Cabinet minister pays damages over Hamas claimon March 5, 2024 at 10:34 pm

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Science Secretary Michelle Donelan had claimed a university professor sympathised with Hamas.

Michelle Donelan, British Secretary of State for Science, Innovation and Technology, departs 10 Downing Street following a Cabinet meetingImage source, Shutterstock

Cabinet minister Michelle Donelan has paid an undisclosed sum and apologised to a professor after falsely suggesting she supported Hamas.

The science secretary admitted she was wrong and has retracted her comments about Professor Kate Sang.

The sum paid to Prof Sang was covered by taxpayers to prevent prolonged legal costs, the BBC has been told.

Prof Sang said Ms Donelan attacked her to make a “cheap political point”.

In a letter published on social media post, Ms Donelan had called on UK Research and Innovation (UKRI) to cut ties with Professor Kate Sang for sharing what she claimed were extremist views.

Ms Donelan – who has been Secretary of State for Science, Innovation and Technology since July 2023 – also accused Dr Kamna Patel of University College London of sharing extremist content online.

In the letter, Ms Donelan described her “disgust and outrage” at their recent appointment to the UKRI’s advisory group on equality, diversity and inclusion.

That letter followed a social media post by Prof Sang, describing a Guardian article on the government’s plans to clamp down on pro-Palestine marches as “disturbing”.

Dr Patel had retweeted a post criticising Israeli actions as “genocide and apartheid”.

A months-long investigation by the UKRI into Prof Sang and Dr Patel found no evidence that the advisers had breached either their roles’ terms of reference or the Nolan principles – rules for how public officials should behave.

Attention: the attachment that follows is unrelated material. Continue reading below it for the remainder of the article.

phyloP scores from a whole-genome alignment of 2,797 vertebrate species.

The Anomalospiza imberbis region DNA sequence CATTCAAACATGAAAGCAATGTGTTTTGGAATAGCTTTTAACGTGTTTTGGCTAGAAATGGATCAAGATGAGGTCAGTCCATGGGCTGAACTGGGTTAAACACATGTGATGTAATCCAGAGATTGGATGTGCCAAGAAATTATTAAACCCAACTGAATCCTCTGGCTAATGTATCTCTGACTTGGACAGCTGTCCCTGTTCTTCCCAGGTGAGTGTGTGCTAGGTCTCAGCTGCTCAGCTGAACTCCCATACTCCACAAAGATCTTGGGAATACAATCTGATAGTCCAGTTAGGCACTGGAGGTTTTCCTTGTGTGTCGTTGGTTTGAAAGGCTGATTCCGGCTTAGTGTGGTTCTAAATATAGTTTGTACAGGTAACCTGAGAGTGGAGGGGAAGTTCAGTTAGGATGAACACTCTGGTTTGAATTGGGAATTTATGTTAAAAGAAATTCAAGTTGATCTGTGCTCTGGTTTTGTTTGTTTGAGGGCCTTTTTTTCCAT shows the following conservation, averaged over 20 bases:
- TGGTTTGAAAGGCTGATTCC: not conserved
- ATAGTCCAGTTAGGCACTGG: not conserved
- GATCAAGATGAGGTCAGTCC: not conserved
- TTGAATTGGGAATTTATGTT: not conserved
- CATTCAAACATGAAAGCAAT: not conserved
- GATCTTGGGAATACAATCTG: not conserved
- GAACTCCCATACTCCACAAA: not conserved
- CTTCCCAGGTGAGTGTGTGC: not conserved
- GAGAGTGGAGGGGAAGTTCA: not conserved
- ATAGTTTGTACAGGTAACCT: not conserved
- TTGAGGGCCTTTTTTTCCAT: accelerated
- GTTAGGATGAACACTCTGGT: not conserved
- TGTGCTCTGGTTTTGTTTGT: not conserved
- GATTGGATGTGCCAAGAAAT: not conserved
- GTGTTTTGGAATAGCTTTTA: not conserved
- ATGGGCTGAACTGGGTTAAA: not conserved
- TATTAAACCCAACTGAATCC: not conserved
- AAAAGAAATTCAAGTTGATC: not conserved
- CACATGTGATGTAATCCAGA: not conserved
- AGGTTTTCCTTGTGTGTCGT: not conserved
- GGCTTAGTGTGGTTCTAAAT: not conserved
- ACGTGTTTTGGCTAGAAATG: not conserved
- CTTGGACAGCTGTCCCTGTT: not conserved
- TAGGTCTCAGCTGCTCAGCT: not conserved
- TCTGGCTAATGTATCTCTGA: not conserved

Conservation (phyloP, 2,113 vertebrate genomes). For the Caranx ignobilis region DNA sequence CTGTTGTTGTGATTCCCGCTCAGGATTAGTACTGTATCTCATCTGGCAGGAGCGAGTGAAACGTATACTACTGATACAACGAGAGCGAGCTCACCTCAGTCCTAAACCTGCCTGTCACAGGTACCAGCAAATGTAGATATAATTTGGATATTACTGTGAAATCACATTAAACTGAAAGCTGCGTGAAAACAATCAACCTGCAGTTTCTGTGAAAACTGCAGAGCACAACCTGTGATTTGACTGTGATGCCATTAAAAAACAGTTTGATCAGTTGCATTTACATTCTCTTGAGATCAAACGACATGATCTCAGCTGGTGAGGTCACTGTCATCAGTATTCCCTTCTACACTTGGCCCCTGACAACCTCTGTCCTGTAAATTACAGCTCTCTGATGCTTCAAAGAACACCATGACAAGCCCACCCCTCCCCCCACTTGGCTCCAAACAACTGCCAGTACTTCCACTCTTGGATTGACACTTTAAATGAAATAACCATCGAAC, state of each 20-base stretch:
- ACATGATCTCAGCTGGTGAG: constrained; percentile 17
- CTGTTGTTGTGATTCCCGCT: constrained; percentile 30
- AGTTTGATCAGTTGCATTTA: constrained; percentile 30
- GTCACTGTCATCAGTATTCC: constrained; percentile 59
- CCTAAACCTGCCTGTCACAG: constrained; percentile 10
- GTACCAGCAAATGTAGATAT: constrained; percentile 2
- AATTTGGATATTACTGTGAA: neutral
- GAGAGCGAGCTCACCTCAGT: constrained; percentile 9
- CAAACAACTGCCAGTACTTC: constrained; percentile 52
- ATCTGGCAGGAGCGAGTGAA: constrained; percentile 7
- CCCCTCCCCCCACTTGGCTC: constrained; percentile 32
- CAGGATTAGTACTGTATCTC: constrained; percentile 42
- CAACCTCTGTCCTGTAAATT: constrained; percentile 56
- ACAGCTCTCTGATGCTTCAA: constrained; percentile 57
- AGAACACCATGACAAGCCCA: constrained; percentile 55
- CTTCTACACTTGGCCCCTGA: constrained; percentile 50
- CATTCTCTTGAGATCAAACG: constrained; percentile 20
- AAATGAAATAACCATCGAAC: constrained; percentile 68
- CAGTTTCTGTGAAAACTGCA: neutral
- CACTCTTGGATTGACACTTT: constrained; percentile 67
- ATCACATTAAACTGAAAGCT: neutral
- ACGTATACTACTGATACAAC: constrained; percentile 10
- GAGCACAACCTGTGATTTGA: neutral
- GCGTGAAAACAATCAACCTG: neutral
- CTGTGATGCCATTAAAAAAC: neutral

In a statement on Tuesday, Ms Donelan admitted she was wrong and “misunderstood” the social media posts.

Ms Donelan posted a statement on X saying she had deleted her original post and fully accepted that Prof Sang was “not an extremist, a supporter of Hamas or other proscribed organisation”.

Hamas, or in some cases its armed wing alone, is considered a terrorist group by Israel, the US, the EU, and the UK, among others.

Prof Sang, an academic at Heriot Watt University, said: “I am delighted that this matter has now concluded, but very disturbed by the way in which Michelle Donelan and UKRI behaved.

“Had they asked me at the start, I would have explained the true position. Instead, Michelle Donelan made a cheap political point at my expense and caused serious damage to my reputation. I propose to donate part of the damages she has paid to a charity.”

Dr Patel described the experience as “distressing”, saying she was “glad” the process had concluded.

She said: “There was never any need for UKRI to investigate as it should have been obvious from the start that we had not breached the Nolan principles or expressed extremist views.”

A Downing Street source said Prime Minister Rishi Sunak had “full confidence” in “excellent minister” Ms Donelan.

Shadow science secretary Peter Kyle said accusing a researcher of sharing extremist material and sympathising with a proscribed group was a “new low in government standards”.

The payment to Prof Sang came from the Department for Science, Innovation and Technology (DSIT).

The payment was made to reduce the overall costs to the taxpayer that could result from protracted legal action, the BBC understands.

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